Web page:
Saint of the day 20150109

09 January
Sts. JULIAN and BASILISSA
Martyrs
(† c. 313)

St. Julian and St. Basilissa, though married, lived, by mutual consent, in perpetual chastity; they sanctified themselves by the most perfect exercises of an ascetic life, and employed their revenues in relieving the poor and the sick. For this purpose they converted their house into a kind of hospital, in which they sometimes entertained a thousand poor people. Basilissa attended those of her sex, in separate lodgings from the men; these were taken care of by Julian, who from his charity is named the Hospitalarian. Egypt, where they lived, had then begun to abound with examples of persons who, either in the cities or in the deserts, devoted themselves to the most perfect exercises of charity, penance, and mortification.

Basilissa, after having stood seven persecutions, died in peace; Julian survived her many years and received the crown of a glorious martyrdom, together with Celsus, a youth, Antony, a priest, Anastasius, and Marcianilla, the mother of Celsus.

Many churches and hospitals in the East, and especially in the West, bear the name of one or other of these martyrs. Four churches at Rome, and three out of five at Paris, which bear the name of St. Julian, were originally dedicated under the name of St. Julian, the Hospitalarian and martyr.

In the time of St. Gregory the Great, the skull of St. Julian was brought out of the East into France, and given to Queen Brunehault; she gave it to the nunnery which she founded at Étampes; part of it is at present in the monastery of Morigny, near Étampes, and part in the church of the regular canonesses of St. Basilissa at Paris.

Lives of the Saints, by Alban Butler, Benziger Bros. ed. [1894]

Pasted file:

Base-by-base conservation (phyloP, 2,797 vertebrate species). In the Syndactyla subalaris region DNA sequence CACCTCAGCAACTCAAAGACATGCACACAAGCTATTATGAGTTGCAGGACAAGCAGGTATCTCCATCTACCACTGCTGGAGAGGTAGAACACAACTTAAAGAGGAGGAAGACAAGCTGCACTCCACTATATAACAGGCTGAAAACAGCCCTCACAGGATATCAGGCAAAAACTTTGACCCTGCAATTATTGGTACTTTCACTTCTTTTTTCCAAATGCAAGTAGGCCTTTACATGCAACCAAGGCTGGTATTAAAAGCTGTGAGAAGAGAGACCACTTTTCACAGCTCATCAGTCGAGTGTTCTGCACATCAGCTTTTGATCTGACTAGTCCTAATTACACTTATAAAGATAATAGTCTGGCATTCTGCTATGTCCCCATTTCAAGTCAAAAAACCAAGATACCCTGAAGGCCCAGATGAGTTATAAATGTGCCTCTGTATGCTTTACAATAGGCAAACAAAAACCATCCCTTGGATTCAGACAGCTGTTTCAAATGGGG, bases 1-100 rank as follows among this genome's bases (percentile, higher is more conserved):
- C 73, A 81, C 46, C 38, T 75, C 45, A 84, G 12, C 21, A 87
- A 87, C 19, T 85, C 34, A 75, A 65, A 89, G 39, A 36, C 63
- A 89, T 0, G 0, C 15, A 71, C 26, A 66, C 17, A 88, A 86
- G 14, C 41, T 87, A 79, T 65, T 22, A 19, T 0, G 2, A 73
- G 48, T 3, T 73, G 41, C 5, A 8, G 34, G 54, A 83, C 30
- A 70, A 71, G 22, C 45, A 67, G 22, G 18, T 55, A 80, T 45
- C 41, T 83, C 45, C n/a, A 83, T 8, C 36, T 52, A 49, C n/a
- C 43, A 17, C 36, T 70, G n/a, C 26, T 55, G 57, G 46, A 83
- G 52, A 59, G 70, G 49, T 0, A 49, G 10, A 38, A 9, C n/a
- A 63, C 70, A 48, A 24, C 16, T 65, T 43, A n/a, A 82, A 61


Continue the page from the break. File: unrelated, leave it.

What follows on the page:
Other saints: St Adrian of Canterbury (d. 710)
Feeling called to the monastic life, Adrian left his native North Africa and joined the Benedictines in Italy. Renowned for his scholarship and holiness, he was elected abbot of his monastery and later nominated archbishop of Canterbury. Out of humility he declined the appointment to archbishop, but volunteered to go to England as a missionary. He endured various trials and even imprisonment on his journey to Canterbury, since he was taken for a spy. Once in England, he was appointed abbot of the monastery of Sts Peter and Paul where he lived for 39 years, actively involved in preaching and education. He died in 710.
You will see these texts in a more readable format and with a better layout (especially for verse) if you use the free Catholic Calendar app from Universalis.

AppStore link

Catholic Calendar is free.

You may also be interested in the full Universalis app.

The official Grail translation of the Psalms.
The readings at Mass are in both the Jerusalem Bible/Grail and the NAB translations.
The “Mass Today” page contains the exact liturgy for today all in one place, both the Order of Mass and the prayers, antiphons and readings.
A perpetual liturgical calendar covering all years.
Local liturgical calendars for over 20 countries and dioceses.
A choice of views: either scrolling like a web page or page-turning like an e-book.
Access to all texts for all dates, past, present and future.
Complete independence from the Internet. Everything is stored within the application itself.
AppStore link

Universalis costs £9.99 / $13.99 / €12.99 from the App Store.

Alternatively you can pay nothing to start with and then subscribe for £0.69 / $0.99 / €0.89 per month. To do this, get the free Catholic Calendar app and press the “Try or buy” button in the calendar.

Advertisements